Exploring Britain's diverse landscapes for her new book, Jini Reddy learned much about her own identity
I set myself quite a challenge in writing Wanderland. It all began with a yearning to hear "nature's voice", sparked in part by an experience I'd had at the top of a mountain in the Pyrenees. I was seeking a spiritual dimension to my roaming, and I longed to connect with an animate nature, to feel moments of genuine awe and wonder. I yearned to be inspired by something mysterious that went beyond the beauty of physical landscapes.
It was not lost on me that I was about to embark on a maverick journey to connect with a dimension of the British landscape that rarely takes centre stage while grappling with my own feelings of otherness. My mother and father are of Indian heritage, but grew up in a troubled South Africa. I was born in Britain, raised in Quebec, Canada, and have lived in a green southwest London suburb for years. As one book reviewer put it, I "challenge the mono-ethnic view of rural Britain".
But it seems to me that people are now more open to experiencing their surroundings and the wider world with fresh eyes. Throughout lockdown, who among us, with access to bush or coast or river, hasn't found their connection to the natural world amplified in the most heart-lifting way?
My research methods were a little unorthodox - not for me a giant map unfurled in the bedroom stuck with pins. Instead, I quietened down, listened to the world around me and slowly a trail began to unfold. That was the beauty of it; improvising, following signs, invoking the divine in the landscape to point me in the right direction. One morning, for example, I spotted a labyrinth drawing on the wall of a London Underground station. My interest piqued, I learnt how, over time, the spiralling paths have appeared on ancient rock carvings, on cathedral floors and even in ammonites.
Three weeks later, having tumbled down the rabbit hole, I found myself walking a giant, grassy labyrinth on a hillside overlooking the sea. Close to Looe in Cornwall, the labyrinth was on the most exquisite private nature reserve. For three nights, I had it entirely to myself. I stayed in an off-grid longhouse on 30ha and wandered through meadows, giddy from the scent and kaleidoscopic colour of the wildflowers. Free-spirited horses and goats kept me company and the azure sea was always in my sights.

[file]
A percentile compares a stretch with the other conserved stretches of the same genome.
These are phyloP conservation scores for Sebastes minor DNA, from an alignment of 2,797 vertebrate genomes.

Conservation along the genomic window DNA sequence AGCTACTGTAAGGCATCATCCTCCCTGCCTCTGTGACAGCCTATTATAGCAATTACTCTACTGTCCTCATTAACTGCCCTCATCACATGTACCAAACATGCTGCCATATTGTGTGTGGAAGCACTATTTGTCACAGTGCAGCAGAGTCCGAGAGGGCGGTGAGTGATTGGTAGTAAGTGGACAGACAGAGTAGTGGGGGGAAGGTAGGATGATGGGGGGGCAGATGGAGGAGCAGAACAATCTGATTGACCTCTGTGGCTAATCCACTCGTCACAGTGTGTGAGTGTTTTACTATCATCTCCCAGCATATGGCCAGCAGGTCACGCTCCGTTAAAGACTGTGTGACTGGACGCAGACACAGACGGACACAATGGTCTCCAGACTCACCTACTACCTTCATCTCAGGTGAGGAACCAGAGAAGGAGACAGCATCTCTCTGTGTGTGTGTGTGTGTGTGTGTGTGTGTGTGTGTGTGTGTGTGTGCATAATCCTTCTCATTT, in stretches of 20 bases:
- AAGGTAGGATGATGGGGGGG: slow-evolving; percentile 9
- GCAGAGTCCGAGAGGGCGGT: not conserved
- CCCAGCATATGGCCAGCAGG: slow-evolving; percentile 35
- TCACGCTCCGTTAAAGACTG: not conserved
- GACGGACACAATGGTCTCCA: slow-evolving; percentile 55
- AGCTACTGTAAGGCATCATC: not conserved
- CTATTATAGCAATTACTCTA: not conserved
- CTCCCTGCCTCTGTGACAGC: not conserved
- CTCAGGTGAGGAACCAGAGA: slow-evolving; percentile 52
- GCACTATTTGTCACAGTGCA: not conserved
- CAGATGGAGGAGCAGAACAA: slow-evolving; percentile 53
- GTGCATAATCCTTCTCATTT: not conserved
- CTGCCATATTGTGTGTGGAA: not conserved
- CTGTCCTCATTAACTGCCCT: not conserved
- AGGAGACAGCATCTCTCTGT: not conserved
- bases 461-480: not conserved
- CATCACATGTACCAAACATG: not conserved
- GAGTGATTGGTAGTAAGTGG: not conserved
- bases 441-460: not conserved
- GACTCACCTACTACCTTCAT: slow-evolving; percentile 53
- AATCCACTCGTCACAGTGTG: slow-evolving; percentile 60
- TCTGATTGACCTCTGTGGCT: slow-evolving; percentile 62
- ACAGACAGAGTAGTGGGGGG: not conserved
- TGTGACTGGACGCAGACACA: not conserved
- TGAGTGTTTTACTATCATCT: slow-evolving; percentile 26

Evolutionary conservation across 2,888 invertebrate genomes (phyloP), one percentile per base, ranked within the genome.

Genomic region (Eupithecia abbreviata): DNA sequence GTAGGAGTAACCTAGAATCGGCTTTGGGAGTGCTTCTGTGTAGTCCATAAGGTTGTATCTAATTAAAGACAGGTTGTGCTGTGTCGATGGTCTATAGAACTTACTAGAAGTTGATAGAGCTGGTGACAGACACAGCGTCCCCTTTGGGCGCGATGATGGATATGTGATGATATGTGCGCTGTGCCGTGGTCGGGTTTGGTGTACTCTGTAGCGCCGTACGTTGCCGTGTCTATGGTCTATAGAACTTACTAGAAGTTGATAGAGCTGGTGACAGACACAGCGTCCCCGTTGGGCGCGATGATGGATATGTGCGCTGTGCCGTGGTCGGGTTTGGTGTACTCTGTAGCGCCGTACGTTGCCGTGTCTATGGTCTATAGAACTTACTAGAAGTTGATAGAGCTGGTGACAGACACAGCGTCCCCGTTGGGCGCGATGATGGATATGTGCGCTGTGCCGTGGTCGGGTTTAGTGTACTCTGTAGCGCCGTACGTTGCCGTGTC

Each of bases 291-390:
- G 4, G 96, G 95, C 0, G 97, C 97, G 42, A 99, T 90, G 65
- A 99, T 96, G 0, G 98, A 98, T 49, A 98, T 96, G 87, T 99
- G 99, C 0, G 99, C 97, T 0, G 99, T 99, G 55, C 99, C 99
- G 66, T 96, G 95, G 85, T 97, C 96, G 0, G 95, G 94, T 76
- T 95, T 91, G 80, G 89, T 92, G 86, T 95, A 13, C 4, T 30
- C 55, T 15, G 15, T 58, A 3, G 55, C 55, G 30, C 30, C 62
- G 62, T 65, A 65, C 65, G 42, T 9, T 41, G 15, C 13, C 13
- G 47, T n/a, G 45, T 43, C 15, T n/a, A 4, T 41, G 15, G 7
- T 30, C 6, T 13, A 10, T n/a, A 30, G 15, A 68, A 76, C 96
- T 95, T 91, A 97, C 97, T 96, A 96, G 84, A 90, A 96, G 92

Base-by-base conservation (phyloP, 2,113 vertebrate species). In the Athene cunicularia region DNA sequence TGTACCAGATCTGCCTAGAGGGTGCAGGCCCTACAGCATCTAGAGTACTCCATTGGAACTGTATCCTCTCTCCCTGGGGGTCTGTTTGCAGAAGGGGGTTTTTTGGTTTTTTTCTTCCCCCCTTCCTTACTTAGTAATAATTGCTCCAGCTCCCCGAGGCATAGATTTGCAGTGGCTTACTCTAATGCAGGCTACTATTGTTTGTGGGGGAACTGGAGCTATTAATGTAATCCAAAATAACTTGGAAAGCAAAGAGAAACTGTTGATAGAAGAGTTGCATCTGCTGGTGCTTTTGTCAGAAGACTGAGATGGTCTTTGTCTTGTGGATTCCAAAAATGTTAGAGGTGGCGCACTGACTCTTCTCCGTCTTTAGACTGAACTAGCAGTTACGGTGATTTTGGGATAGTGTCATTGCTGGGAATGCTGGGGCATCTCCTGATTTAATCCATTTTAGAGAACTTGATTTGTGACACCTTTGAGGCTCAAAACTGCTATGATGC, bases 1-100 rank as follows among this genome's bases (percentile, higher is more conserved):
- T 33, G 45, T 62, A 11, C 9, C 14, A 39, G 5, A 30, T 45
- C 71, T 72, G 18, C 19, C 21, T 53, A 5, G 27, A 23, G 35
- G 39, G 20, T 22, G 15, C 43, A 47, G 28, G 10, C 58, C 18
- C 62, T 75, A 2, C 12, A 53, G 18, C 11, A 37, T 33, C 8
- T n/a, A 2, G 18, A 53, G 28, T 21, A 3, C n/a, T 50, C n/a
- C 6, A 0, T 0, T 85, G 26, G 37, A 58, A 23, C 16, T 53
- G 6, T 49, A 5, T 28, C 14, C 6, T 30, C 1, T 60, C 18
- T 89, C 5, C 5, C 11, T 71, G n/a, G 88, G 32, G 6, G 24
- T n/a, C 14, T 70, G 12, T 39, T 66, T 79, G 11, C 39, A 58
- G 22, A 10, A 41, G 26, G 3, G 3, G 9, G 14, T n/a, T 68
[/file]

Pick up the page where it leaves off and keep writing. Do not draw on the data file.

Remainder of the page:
The labyrinth wasn't natural, having been built by my host, and although it didn't prove to be the oracle I'd hoped it to be - people walk the paths for contemplation or to find insights to life's great questions - it worked its magic in a different way, having enticed me to a beautiful spot that I would not have otherwise discovered.
On another occasion, I found myself euphorically skinny dipping in a "secret" healing spring in a wood in the High Weald, outside Hastings. An artistically hand-drawn map had found its way into my possession and, eventually, led me to the spot. The local dog walkers I encountered in the woods didn't even know of the spring's existence, offering proof, to my mind, that a landscape less ordinary can be camouflaged, hiding in plain sight.
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On a frosty, golden autumn day on the South Downs, in East Sussex, I met a university professor who led unsighted people on walks in the area. I was curious - we rhapsodise about the wild, but usually from the perspective of the sighted. How might it feel to walk through a natural landscape, and not see it? Would the eeriness sometimes felt in a wood still be present? Would I trip and fall?
Setting off, my eyes tightly shut, the professor told me I'd be led to a sacred spot in the landscape. But how, I wondered, does a sacred spot present itself if you're unable to see it? The flapping of a bird's wings felt like a missile swooping past, and although I had no perception of chalk hills, the solidity of the trees were a supportive, friendly presence. Eventually, I found it hard to distinguish where "out there" began and "I" ended. As the walk concluded, I blinked in the sunlight, staring at the Long Man of Wilmington - a giant chalk figure etched into the land and itself a riddle in the landscape.
Expectation doesn't always meet reality, and occasionally my journey felt equal parts exasperation and enlightenment. I rarely saw people who looked like me, and every time I got on a train I wondered how I'd be received at my destination. On the threshold of a countryside pub, I'd brace myself, aware that I'd be noticed. The eye is drawn to difference, but when you're the one being looked at, it is disconcerting.
"People in the countryside often look at me a second longer than they need to," I say in my book. "Sometimes it makes me feel like I'm a painting in a gallery - not always a bad thing, but it depends on your taste in paintings." But really, travelling in the countryside was not so different to travelling abroad; I'm accustomed to exploring somewhere new and different, and I am used to wondering how I will be received when I reach my destination.
I'm restless and eager to set off again. Part of me is worried about what kind of welcome will be extended to me post-coronavirus - I'm visibly different at a time when some locals are not keen on visitors. But then I turn back to Wanderland and am steadied. I spent a year in pursuit of a deeper, sweeter relationship with my birthplace, feeding my imagination and my hunger for beauty.
But my journey gave much more. It helped me to give a voice to all those parts of me I'd previously put into exile and muted - the me who isn't steeped in the traditions of this land, the me who often feels like an outsider, the me who wants to claim belonging - and in doing so I found a greater peace. It's a peace I am trying to carry with me as we go forward in these uncertain times.
Wanderland: A Search for Magic in the Landscape by Jini Reddy is on sale now. (Bloomsbury, $31.50)